The Language Deficit & National Security
Michael Geisler has a fantastic article on Inside Higher Ed about why Larry Summers, former Treasury secretary and Harvard University president, is wrong in his op-ed about foreign language education in the United States.
Soon after 9/11, Mike Wallace, then still the most hard-hitting reporter for “60 Minutes,” sat down with several of the heads of the intelligence community to discuss how the worst terrorist attack in United States history could have happened. At the end of the interview, he asked each of the five or six section heads: “So, tell me, how’s your Arabic?”
Not surprisingly, not one of the section heads spoke Arabic although several had some Russian and one offered that he knew some Vietnamese. The story is worth remembering not because of the embarrassment it caused the interviewed section heads but because their helplessness was the result of a similarly misguided policy of linguistic ignorance as the one advocated by Lawrence Summers, former president of Harvard University and former secretary of the Treasury.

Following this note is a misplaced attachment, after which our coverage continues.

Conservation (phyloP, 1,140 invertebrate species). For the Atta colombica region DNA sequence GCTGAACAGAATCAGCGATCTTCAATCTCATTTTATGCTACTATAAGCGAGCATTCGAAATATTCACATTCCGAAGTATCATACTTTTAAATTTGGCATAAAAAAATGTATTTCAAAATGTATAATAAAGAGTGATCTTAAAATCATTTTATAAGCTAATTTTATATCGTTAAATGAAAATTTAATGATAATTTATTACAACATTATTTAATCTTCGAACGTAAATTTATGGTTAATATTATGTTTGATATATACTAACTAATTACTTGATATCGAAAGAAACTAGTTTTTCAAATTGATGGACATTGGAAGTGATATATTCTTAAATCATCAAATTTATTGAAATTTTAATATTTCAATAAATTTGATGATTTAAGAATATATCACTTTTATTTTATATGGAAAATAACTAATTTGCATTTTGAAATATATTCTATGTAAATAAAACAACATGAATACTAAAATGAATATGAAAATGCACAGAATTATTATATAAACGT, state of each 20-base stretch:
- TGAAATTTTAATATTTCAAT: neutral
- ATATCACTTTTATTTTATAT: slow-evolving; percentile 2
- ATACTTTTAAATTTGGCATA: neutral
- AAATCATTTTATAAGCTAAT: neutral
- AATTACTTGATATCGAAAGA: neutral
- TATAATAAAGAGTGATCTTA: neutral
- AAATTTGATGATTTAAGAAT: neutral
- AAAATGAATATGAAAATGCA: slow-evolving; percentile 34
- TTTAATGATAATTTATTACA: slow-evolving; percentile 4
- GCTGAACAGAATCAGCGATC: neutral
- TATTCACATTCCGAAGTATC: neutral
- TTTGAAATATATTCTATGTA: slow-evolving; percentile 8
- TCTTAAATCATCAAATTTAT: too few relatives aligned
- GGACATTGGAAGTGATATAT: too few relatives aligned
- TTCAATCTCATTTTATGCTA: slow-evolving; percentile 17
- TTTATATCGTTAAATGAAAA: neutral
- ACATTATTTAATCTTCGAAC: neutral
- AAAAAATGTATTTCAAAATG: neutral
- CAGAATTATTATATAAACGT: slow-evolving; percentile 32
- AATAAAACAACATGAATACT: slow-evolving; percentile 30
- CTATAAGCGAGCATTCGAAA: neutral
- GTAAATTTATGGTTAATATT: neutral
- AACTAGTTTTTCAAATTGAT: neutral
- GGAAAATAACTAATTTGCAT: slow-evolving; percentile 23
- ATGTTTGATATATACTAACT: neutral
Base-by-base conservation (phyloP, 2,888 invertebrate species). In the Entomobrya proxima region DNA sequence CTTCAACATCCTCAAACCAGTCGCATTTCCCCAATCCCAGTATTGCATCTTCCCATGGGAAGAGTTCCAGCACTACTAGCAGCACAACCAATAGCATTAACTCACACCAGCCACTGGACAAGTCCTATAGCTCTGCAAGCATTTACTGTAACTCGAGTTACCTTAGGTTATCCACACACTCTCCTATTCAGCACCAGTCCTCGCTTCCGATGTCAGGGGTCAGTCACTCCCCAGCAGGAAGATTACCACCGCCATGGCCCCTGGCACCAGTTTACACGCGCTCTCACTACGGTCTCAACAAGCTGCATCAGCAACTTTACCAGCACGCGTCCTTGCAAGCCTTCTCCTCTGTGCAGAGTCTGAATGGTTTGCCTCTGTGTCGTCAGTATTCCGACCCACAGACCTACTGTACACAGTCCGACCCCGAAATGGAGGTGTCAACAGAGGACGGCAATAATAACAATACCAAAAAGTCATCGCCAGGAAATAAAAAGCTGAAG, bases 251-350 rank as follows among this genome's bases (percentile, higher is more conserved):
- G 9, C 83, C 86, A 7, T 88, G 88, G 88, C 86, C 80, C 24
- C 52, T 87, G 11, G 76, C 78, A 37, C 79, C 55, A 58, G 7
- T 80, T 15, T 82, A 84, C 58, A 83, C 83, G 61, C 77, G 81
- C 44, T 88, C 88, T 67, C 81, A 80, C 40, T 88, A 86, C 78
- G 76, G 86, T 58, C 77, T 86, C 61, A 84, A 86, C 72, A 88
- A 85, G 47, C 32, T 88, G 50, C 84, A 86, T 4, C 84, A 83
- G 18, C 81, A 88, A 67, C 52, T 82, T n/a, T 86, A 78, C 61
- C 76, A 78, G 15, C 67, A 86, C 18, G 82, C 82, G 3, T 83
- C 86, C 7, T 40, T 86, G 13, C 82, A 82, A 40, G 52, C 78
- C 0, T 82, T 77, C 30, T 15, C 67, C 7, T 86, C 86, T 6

Read the full article:
While I strongly agree with Michael Geisler on the value of foreign language training, I can’t help but comment on his lead-in where he recounts the lack of Arabic skills among intel section heads.
It is far from clear to me that running a group of analysts necessarily requires good language skills (although they certainly don’t hurt). It does require good management and people skills to make sure they function as a team, produce what is needed, and develop the necessary analytical skills.